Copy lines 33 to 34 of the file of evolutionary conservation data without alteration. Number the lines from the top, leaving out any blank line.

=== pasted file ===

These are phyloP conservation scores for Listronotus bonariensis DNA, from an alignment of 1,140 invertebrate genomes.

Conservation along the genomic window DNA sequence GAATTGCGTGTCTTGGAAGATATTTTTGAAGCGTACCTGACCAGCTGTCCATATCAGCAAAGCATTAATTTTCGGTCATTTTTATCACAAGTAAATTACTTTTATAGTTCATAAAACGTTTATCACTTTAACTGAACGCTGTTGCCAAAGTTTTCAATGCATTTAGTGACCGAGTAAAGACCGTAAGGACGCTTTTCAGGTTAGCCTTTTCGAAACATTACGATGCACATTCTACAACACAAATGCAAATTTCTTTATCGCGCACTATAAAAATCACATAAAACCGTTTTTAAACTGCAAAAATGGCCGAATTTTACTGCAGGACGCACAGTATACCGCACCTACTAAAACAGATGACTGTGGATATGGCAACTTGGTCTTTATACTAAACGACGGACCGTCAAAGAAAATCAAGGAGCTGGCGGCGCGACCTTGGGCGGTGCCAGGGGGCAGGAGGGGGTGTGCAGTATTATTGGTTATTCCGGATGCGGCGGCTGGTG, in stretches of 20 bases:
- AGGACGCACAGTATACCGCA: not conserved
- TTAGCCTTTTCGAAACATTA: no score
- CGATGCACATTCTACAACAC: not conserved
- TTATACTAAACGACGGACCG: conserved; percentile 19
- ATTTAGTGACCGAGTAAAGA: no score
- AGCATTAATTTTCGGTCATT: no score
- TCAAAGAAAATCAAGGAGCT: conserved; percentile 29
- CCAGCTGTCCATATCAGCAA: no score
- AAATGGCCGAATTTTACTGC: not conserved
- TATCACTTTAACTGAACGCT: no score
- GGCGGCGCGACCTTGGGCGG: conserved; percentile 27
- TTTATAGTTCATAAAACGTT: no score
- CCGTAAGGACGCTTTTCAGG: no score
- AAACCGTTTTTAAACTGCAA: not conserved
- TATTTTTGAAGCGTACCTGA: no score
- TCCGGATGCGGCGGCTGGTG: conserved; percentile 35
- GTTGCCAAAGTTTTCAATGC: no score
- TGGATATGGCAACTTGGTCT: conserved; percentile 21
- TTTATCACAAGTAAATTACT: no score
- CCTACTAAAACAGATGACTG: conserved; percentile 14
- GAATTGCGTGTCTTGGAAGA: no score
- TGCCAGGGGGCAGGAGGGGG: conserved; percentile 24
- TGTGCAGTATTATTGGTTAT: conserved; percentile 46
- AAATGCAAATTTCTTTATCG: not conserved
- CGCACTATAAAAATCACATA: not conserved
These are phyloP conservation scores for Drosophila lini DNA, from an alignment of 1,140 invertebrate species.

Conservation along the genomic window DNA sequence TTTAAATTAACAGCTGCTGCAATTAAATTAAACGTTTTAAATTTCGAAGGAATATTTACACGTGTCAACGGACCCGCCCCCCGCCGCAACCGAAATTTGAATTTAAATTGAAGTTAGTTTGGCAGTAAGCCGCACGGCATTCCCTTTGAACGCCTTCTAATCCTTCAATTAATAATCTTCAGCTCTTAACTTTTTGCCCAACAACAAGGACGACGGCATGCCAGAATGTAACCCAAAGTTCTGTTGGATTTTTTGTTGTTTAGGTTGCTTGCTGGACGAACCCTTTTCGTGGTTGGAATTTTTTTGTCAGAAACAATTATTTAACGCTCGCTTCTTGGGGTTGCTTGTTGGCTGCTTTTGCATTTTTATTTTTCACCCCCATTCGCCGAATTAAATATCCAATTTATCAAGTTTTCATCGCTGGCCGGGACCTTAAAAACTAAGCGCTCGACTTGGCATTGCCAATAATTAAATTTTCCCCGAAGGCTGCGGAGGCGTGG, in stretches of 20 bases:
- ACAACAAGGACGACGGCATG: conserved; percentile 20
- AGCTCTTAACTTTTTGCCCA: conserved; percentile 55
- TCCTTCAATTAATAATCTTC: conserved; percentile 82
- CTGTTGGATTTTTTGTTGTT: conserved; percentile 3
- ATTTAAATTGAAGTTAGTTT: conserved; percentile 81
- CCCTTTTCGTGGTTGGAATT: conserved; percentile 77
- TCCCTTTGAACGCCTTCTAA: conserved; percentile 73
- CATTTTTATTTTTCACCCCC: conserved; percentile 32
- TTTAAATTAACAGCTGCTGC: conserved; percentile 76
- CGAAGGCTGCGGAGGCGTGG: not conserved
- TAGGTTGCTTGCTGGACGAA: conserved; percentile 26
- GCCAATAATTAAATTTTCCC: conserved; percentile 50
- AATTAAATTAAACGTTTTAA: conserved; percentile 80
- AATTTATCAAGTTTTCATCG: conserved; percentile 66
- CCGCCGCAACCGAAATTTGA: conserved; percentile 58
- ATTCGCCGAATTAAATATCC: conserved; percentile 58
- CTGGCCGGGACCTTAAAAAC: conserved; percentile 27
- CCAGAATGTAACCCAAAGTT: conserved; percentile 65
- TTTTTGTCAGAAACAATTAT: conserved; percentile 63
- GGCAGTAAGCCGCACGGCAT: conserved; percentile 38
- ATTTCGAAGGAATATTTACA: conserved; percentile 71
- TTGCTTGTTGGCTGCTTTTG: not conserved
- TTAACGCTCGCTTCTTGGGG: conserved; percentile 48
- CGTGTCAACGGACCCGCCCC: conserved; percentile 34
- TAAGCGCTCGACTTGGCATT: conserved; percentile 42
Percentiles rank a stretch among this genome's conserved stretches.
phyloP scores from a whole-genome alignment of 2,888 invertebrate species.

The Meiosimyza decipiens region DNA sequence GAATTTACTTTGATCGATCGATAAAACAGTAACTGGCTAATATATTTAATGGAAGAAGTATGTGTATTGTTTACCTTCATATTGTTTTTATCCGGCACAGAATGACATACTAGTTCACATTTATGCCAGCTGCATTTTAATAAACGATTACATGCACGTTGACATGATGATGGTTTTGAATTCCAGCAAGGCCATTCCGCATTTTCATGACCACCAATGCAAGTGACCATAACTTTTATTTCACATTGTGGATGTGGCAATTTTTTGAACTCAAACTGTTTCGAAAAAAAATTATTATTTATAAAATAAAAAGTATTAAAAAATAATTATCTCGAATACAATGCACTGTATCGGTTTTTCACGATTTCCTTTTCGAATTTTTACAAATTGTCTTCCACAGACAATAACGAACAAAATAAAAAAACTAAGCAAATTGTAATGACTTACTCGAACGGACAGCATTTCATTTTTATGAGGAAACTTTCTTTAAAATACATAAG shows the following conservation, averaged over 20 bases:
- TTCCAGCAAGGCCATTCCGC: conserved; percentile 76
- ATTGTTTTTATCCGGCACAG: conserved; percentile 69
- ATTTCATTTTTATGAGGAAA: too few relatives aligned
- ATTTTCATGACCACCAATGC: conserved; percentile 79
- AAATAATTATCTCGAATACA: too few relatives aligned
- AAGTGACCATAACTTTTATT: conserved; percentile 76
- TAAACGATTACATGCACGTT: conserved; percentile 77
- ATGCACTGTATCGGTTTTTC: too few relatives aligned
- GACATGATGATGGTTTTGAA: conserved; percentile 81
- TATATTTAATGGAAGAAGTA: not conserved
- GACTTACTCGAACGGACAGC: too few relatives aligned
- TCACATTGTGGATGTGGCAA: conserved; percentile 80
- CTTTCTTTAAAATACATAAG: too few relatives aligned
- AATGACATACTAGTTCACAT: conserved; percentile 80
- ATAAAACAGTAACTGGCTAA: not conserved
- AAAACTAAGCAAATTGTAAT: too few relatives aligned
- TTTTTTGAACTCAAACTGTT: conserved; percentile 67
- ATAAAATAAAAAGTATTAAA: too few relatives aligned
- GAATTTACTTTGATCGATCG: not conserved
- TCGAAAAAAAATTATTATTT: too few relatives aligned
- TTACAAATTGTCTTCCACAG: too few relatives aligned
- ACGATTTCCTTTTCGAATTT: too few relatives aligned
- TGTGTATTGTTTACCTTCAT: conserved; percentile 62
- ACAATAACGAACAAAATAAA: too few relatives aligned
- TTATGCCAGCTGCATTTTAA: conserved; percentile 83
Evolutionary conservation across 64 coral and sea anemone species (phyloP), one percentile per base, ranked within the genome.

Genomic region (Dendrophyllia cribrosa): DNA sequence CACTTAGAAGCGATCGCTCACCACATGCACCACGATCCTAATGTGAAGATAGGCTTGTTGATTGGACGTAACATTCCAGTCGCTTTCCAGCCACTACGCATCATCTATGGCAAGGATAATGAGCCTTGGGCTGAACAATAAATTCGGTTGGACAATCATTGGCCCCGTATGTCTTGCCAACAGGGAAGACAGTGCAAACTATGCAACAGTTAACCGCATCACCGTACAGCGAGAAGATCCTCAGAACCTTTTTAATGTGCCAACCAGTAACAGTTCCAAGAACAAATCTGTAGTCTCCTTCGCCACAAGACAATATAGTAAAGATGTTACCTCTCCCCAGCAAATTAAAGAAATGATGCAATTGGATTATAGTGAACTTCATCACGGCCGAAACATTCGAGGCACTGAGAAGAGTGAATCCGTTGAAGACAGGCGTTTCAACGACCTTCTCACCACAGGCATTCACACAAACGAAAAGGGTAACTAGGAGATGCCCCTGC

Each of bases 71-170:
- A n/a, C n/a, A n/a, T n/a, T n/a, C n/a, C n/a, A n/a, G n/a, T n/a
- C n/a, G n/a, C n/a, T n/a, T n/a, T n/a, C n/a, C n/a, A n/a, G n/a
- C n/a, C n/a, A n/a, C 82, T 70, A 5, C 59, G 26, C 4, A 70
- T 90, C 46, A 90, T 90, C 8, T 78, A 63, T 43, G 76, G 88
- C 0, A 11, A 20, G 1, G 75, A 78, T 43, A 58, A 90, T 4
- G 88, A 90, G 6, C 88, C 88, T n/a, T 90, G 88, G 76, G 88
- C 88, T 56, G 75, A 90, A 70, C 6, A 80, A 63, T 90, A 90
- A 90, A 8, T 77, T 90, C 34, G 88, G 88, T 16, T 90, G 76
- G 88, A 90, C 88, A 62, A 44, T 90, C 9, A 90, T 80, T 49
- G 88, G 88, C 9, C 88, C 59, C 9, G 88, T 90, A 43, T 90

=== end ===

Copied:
- CTGTTGGATTTTTTGTTGTT: conserved; percentile 3
- ATTTAAATTGAAGTTAGTTT: conserved; percentile 81